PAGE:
U.S. insurers suffered record-breaking winter storm losses during the first quarter of 2021 while also grappling with several high-profile cyberattacks, according to a recent report released by Aon.
Maybe claims departments are becoming a little testy.
Aon’s quarterly Global Market Insights report suggests that the claims experience may be souring insurer relationships with policyholders.
“The property claims process has become especially challenging when insurers on shared programs take different coverage positions despite the use of consistent wording,” Aon said in an overview of the U.S. claims environment.
The report goes on to note that defense counsel interactions are “problematic.”
“Friction continues between insurers and insureds on the selection of defense counsel and payment of defense counsel rates/bills as well as on litigation strategy decisions, settlement valuation, and requests for settlement authority and funding,” the report says.
The remark about defense counsel follows a thread that was included in Aon’s insight report for the third quarter of 2020.
“In the third-party arena, coverage counsel, retained by insurers, are driving complexity and cost of settlement, sometimes engaging in ways which reduce the value of long-standing relationships between clients and insurers,” Aon said then.
The latest quarterly report notes that globally, insurers suffered $21 billion in natural disaster losses during the first three months of 2021. That was the highest catastrophe loss experienced since 2011 and 25% about average for the past 10 years. Most of that came from the polar vortex that descended into Texas and surrounding states in February. Aon said the extreme cold caused a projected $20 billion in damages, the most expensive winter weather peril on record in the U.S.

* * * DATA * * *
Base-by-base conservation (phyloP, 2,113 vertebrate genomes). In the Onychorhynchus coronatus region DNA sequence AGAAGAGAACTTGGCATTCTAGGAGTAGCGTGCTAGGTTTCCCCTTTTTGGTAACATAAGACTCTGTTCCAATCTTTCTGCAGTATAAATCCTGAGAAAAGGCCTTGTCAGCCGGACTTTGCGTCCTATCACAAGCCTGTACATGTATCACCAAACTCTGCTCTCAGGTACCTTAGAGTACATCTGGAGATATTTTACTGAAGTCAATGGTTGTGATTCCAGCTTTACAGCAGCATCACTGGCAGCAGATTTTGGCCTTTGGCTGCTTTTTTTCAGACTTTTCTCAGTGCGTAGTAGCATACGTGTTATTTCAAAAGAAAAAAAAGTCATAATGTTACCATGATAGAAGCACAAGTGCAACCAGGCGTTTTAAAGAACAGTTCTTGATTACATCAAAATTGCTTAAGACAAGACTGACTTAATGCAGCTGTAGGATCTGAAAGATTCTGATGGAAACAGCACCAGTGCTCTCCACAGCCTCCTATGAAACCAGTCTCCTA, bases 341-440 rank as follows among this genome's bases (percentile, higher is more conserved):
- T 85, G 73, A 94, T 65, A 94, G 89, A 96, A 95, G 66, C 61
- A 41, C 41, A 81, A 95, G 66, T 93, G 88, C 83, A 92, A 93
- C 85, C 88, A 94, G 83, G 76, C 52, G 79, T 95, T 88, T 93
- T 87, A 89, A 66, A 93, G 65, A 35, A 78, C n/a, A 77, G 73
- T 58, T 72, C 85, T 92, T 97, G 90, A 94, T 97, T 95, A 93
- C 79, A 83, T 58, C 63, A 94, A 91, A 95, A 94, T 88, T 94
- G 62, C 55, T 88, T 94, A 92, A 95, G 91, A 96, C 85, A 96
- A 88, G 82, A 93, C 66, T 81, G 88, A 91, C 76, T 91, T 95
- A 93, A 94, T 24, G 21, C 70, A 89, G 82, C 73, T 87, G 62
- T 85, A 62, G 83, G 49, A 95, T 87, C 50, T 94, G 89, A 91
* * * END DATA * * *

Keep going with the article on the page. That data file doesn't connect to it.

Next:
Also during the first quarter, there were high-profile hacks and a general escalation of cyber threats, Aon said. The brokerage said there is a lack of clarity on cyber coverage triggers, which is also adding to tension between carriers and their customers.
“As ransomware claims increase in frequency and severity, insurers are spending a great deal of time especially on the business interruption portions of the claims,” the report says. “Requests are perceived as extra-invasive, as the trigger of coverage is not as clear as, for example, a property claim might be.”
At the same time, insurers are tightening cyber coverage with sublimits and coinsurance penalties for ransomware losses. Similarly, insurers are seeking to limit their property exposure.
“There has been a shift amongst some insurers writing single-insurer placements to reduce blanket total insured value limits,” the report says. “Coverages are tightening, especially for contingent business interruption and any indirect business interruption coverage such as civil or military authority, ingress/egress, and service interruption. Strikes riot and civil commotion exclusions continue to be required.”
The report says that U.S. insurance prices have increased for 12 to 13 consecutive quarters. Escalating loss costs and low interest rates are driving the trend.
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